Injuries in Circus

By Tessa Wallington and Bronyn Mazlo

Injuries. The thing in the back of everyone’s mind when playing a sport. Accidents happen, but there are ways to prevent and treat injuries. Keeping your body in shape, fueling before training, and doing tricks you are qualified to do can help to prevent injuries in the first place. Sometimes though, doing everything you can to prevent injuries isn’t enough, and accidents happen. When recovering from an injury, it’s important to stay positive, and help to keep the other parts of your body in shape, even when one part is injured. Based on personal experience, we know just how it feels to have to recover from an injury, and there are a few things you must always remember to help you get back to the thing you love that much faster. 

When first injured, it’s normal to fall into a star of frustration, anxiety, or depression. We get it. Injuries trap you in a place where you want to keep continuing to train, but there’s that internal voice whispering, “what’s the point?” Why bother training if you’re not going to be healed for a year? While it can be easy to fall into that mindset, keep training throughout an injury, no matter how small and insignificant it may seem. Even if you’re just pumping out a few squats, holding a few hollow bodies, or pushing through a couple of pull-ups, every little bit of strength will make your comeback easier when it is time to ease into physical therapy and, eventually, circus. It’s also very important to keep an optimistic mindset on your body during an injury. Be careful not to let losing muscle and gaining some weight affect your self confidence and grit to return to your passion. Stay in contact with friends from training, no matter how tempting it can be to isolate yourself and cut off connections to everyone. 

After an injury has passed, it’s time to get back to training! Once you’ve been cleared to begin exercising again, you must ease yourself back into your regular training. Going to classes even if you aren’t back to your full strength yet can help your brain mentally get back to your old mindset. I went to most of my regular classes, and when I wasn’t able to do something, I sat in oversplits or did sit ups. Although, one part of your body may not be one hundred percent, your other muscles could be better than before! Repetition may be your best friend when recovering from an injury, muscles will start to come back, and new and old tricks alike will begin to get better after exercises and tricks have been done many times. When dealing with an injury, it’s important to understand the difference between pain and soreness. My biggest problem was figuring out if I had pain and needed to stop, or if I felt sore, and had to push through to get better. Overall, the most important thing when recovering from an injury is listening to doctors, physical therapists, and your body.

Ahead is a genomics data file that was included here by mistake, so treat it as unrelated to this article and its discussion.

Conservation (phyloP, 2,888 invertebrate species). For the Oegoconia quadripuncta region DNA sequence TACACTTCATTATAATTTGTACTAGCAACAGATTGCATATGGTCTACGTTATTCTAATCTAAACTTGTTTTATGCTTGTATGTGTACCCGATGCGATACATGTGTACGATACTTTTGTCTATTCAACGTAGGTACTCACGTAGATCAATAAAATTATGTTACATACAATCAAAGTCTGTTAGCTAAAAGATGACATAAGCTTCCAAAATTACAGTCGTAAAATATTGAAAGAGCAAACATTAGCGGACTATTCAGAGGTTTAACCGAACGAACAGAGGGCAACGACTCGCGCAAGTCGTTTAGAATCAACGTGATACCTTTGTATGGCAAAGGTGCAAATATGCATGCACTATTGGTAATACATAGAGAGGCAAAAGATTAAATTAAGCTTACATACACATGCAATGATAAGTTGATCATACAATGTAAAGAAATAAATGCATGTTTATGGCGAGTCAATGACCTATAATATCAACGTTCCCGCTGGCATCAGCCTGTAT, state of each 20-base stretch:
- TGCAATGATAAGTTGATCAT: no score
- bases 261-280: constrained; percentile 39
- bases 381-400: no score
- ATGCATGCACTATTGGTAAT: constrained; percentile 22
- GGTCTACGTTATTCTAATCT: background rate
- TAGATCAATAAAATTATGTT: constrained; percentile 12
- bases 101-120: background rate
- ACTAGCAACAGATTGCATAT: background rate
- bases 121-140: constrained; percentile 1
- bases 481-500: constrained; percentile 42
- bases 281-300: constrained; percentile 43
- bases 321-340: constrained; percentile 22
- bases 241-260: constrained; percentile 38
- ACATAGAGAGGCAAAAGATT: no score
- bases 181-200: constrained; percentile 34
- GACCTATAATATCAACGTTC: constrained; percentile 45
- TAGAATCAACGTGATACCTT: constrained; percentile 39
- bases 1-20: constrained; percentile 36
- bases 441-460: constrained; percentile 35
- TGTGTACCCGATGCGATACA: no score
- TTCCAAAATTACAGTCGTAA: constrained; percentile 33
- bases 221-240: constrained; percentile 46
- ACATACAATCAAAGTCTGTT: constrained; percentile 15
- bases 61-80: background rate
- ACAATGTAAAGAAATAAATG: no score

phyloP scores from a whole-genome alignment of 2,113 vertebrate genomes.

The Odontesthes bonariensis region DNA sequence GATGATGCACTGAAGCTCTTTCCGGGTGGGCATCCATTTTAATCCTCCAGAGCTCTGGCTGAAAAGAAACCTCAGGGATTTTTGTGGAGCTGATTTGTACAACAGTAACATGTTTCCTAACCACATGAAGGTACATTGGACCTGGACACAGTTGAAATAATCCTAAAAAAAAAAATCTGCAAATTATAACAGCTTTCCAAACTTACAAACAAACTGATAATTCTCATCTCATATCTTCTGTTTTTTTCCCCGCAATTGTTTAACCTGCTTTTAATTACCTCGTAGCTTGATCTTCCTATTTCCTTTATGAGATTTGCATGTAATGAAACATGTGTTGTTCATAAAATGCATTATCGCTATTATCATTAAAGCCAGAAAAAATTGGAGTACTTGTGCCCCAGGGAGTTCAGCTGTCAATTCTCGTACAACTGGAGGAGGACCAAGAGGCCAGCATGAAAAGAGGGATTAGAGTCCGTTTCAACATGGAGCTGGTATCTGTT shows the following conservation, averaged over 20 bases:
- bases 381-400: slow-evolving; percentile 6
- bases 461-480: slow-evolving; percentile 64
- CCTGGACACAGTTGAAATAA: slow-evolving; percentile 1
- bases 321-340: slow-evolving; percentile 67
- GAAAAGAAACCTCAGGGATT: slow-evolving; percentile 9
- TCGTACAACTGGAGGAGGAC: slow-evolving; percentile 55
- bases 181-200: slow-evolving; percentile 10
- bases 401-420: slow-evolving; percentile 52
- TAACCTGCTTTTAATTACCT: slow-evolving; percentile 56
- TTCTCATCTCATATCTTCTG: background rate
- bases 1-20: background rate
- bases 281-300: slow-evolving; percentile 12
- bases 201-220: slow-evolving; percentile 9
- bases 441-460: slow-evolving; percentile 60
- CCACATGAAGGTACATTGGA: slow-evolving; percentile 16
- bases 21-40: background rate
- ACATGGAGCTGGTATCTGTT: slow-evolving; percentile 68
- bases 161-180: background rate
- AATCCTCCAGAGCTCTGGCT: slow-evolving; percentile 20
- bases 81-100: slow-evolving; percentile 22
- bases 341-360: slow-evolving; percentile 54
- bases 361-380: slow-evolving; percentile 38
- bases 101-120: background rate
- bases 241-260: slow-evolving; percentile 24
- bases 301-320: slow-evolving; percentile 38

IMG_3793

Injuries are painful and problematic, but they are also a reminder to take care of our bodies. The months of agony, tears, and physical therapy allow us to learn how our bodies work and ways to cope through inability. Returning from an injury is like returning from hibernation. Everything is tight, groggy, and weak. Conditioning, stretching, and relearning skills are frustrating, but once you push through the initial struggle, you break free of those long months and emerge strong and powerful. Remember, what happened happened. Don’t dwell on the “what if’s”. The recovery process may seem like forever, but it is only a small part of your circus journey. Stay positive and keep going. As Lao Tzu remarked, “a journey of a thousand miles begins with a single step.”

Advertisements

Leave a Reply

Fill in your details below or click an icon to log in:

WordPress.com Logo

You are commenting using your WordPress.com account. Log Out /  Change )

Google photo

You are commenting using your Google account. Log Out /  Change )

Twitter picture

You are commenting using your Twitter account. Log Out /  Change )

Facebook photo

You are commenting using your Facebook account. Log Out /  Change )

Connecting to %s

This site uses Akismet to reduce spam. Learn how your comment data is processed.